May his light shine on forever

On Kristallnacht, many synagogues were destroyed, thousands of shops and large department stores owned by Jews were looted and burned down, hundreds of Jews were murdered, and thousands arrested.

Frankfurt am Main Synagogue burning during Kristallnacht (photo credit: CENTER FOR JEWISH HISTORY/WIKIMEDIA COMMONS)
Frankfurt am Main Synagogue burning during Kristallnacht
(photo credit: CENTER FOR JEWISH HISTORY/WIKIMEDIA COMMONS)
On Monday, 22 Cheshvan 5781, November 9, 2020, the Jewish people will mark the 82nd anniversary of Kristallnacht – Crystal Night. On the night between November 9th and November 10th in 1938, a pogrom was carried out against Austrian and German Jews. Many synagogues were destroyed, thousands of shops and large department stores owned by Jews were looted and burned down, hundreds of Jews were murdered, and thousands were arrested and sent to concentration camps based on lists prepared in advance. The pogrom was premeditated and carefully planned, and the police did not step in to prevent the rioters from committing their violent acts nor did they arrest them.

This cluster of events is known as Kristallnacht because of the mounds of shattered glass that piled up on the streets after the windows of Jewish homes, public institutions and businesses were smashed. The official excuse for the pogrom was the assassination of Ernst vom Rath, a German diplomat and the third secretary of the German embassy in Paris, who was shot two days earlier by a young Jewish man named Herschel Grynszpan. Kristallnacht signaled the escalation in the antisemitic policies advanced by the Nazi regime.

Twelve years ago, the Center for Religious Affairs in the Diaspora at the World Zionist Organization conceived an idea for commemorating Kristallnacht, which called on synagogues in the Diaspora to turn their lights on in the evening and leave them on until morning. The initiative was welcomed with open arms and the favorable response was widespread.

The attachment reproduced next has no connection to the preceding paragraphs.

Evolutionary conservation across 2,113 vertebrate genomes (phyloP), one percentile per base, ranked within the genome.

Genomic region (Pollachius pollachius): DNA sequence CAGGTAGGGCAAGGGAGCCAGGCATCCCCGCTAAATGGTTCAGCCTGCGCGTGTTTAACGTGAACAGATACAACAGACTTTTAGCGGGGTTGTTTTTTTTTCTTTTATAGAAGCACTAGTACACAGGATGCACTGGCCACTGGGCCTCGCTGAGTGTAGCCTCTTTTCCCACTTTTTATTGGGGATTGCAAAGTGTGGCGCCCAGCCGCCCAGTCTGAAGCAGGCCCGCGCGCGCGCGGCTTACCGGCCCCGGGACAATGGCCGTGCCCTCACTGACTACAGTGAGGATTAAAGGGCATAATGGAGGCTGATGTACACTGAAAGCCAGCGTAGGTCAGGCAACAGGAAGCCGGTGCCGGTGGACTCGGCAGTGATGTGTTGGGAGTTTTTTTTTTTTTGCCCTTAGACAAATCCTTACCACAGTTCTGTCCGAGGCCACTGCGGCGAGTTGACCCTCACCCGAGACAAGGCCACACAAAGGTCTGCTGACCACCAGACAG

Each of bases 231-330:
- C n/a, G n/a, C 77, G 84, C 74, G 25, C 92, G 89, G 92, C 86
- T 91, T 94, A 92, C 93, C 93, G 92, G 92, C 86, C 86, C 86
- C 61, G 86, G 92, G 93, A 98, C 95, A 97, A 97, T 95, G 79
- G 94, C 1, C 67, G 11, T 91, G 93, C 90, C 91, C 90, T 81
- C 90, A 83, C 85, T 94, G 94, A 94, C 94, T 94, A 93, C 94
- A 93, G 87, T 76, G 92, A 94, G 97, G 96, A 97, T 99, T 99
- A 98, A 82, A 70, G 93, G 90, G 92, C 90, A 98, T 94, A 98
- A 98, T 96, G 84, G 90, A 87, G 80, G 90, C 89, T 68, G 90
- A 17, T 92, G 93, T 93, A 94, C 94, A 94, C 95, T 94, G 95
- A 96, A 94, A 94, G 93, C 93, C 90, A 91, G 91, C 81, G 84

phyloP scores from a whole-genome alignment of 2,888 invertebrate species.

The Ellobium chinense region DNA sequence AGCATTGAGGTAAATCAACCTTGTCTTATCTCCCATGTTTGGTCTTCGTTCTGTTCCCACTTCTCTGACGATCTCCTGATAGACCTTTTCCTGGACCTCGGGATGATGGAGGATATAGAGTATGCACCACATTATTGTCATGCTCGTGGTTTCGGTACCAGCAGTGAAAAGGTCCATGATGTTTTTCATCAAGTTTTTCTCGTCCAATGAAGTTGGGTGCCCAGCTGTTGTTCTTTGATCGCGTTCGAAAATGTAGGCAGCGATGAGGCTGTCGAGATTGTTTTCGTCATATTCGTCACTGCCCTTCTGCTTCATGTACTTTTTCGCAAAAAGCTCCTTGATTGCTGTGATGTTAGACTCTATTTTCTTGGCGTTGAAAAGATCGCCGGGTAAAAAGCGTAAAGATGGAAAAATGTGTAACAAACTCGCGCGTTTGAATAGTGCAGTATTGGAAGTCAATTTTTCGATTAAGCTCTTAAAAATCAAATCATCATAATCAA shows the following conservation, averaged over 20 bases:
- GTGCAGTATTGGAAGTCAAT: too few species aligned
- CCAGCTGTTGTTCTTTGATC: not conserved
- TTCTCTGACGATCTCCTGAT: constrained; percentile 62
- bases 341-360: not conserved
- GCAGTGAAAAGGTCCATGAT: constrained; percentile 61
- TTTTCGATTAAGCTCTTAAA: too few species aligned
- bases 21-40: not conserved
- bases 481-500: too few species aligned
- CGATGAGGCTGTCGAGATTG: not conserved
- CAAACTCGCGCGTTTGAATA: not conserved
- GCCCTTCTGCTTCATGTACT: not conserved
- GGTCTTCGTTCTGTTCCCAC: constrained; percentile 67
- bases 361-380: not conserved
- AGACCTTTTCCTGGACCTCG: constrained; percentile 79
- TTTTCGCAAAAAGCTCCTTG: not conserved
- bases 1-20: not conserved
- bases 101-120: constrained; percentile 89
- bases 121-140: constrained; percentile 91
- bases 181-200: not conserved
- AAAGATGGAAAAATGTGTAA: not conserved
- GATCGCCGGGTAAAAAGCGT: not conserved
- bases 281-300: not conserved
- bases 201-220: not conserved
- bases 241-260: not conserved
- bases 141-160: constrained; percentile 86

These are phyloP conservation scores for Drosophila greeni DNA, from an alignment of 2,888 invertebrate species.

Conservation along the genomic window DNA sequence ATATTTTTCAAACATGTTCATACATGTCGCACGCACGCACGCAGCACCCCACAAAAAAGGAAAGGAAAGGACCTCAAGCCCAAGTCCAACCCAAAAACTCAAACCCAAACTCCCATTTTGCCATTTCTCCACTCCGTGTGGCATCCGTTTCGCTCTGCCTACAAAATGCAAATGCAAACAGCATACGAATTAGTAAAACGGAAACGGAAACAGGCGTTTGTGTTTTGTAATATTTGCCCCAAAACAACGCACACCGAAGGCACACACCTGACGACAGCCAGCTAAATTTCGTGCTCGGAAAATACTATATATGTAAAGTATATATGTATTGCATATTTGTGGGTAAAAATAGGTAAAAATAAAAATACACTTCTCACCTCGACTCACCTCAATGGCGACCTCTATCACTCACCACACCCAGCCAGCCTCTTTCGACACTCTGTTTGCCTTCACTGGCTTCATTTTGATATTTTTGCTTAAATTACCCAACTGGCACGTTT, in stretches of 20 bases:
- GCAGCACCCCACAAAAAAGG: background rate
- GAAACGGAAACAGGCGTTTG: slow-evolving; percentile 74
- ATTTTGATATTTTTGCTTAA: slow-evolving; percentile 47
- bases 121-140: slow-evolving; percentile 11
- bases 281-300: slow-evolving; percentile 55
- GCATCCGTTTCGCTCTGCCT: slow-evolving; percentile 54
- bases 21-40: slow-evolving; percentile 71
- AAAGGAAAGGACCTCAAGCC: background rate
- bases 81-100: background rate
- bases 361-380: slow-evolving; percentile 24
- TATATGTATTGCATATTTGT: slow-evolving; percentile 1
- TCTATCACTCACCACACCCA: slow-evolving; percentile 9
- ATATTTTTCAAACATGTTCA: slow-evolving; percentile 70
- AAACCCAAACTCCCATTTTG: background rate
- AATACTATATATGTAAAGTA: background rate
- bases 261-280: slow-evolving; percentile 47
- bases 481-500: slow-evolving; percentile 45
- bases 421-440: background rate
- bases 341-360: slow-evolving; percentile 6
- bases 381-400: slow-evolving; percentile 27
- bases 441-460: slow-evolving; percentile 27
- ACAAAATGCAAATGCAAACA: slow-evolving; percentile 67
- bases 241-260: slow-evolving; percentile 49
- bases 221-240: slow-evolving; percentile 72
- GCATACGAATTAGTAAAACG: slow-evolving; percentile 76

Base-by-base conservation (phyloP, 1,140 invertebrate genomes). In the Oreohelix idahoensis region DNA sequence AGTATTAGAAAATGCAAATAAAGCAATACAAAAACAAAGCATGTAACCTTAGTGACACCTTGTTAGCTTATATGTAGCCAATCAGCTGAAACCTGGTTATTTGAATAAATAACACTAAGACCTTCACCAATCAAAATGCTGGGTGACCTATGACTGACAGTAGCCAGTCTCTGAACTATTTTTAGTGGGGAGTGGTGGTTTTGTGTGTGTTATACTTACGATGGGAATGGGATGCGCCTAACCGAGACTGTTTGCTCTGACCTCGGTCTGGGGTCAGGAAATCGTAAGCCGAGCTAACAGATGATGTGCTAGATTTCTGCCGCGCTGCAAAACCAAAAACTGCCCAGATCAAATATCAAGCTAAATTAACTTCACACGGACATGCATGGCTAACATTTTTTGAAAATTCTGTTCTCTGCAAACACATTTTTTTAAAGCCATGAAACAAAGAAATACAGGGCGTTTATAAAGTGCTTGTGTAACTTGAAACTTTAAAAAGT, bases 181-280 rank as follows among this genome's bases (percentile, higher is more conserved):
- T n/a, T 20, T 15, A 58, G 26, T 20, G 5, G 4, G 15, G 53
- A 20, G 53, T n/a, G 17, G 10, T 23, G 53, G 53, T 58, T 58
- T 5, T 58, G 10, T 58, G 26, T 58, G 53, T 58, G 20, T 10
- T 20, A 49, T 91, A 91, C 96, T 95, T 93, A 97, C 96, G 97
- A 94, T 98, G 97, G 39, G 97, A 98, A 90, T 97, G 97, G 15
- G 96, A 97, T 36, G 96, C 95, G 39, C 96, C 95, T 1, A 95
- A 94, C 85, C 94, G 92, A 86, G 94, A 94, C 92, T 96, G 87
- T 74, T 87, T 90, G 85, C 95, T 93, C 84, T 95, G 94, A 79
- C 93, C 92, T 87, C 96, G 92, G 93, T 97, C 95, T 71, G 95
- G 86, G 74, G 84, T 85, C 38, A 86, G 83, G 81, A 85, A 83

A year later, Mrs. Dalia Yohanan from Kibbutz Tirat Zvi, whose father experienced Kristallnacht as a nine-year-old boy in Germany, extended the initiative to synagogues in Israel as well. After enlisting support from the Tzohar organization and the Chief Rabbinate in Israel, synagogues in Israel were approached and asked to leave their lights on in memory of Kristallnacht and observe the event.

 Over the years, a growing number of synagogues and communities in Israel and in the Diaspora have adopted the initiative and they, too, leave their lights on and commemorate Kristallnacht.

A synagogue is referred to as a "mikdash me'at" due to its holiness and standing and its comparison to the Temple in Jerusalem. Following the destruction of the Second Temple, when prayer services began to be held in synagogues, they assumed even greater importance. Today, synagogues are the religious, spiritual and cultural centers of the Jewish people everywhere across the globe. The Nazis had hoped to destroy the Jews physically and extinguish their spiritual candle.

As we continue to face the coronavirus pandemic, many synagogues are closed and are not holding prayer services, and religious activities that normally take place there have been suspended. Consequently, the current situation has added even more meaning to the Kristallnacht commemoration initiative. 

So, in this unusual year, the Center for Religious Affairs in the Diaspora approached Jewish communities once again, asking them to leave the lights on in their synagogues and hold a memorial event or an evening of study that complies with the restrictions in place in each country.

Eighty-two years after Kristallnacht and the horrific Holocaust of European Jewry that followed it, the State of Israel, the State of the Jewish People, is prospering and flourishing. In the seventy-two years of its existence, millions of Jews from all the diasporas worldwide have chosen to settle and make their home in the country. The State of Israel can boast of amazing accomplishments in all the spheres of its national life, including the economy, industry, science and security, and also in its spiritual life. Today, there are thousands of synagogues in the country where the sounds of rejoicing and prayer can be heard. And for the different Jewish communities, the synagogues are their spiritual focal points.

Leaving the lights on in synagogues in Israel and in the Diaspora will show the world that the promise made by the Creator of the Universe to David – "may His light shine on forever" - has been kept. The Jewish people are living forever in a Jewish state established after two thousand years, a state that is blooming and thriving.

Rabbi Yechiel Wasserman is a member of the Executive of the World Zionist Organization and head of the Center for Religious Affairs in the Diaspora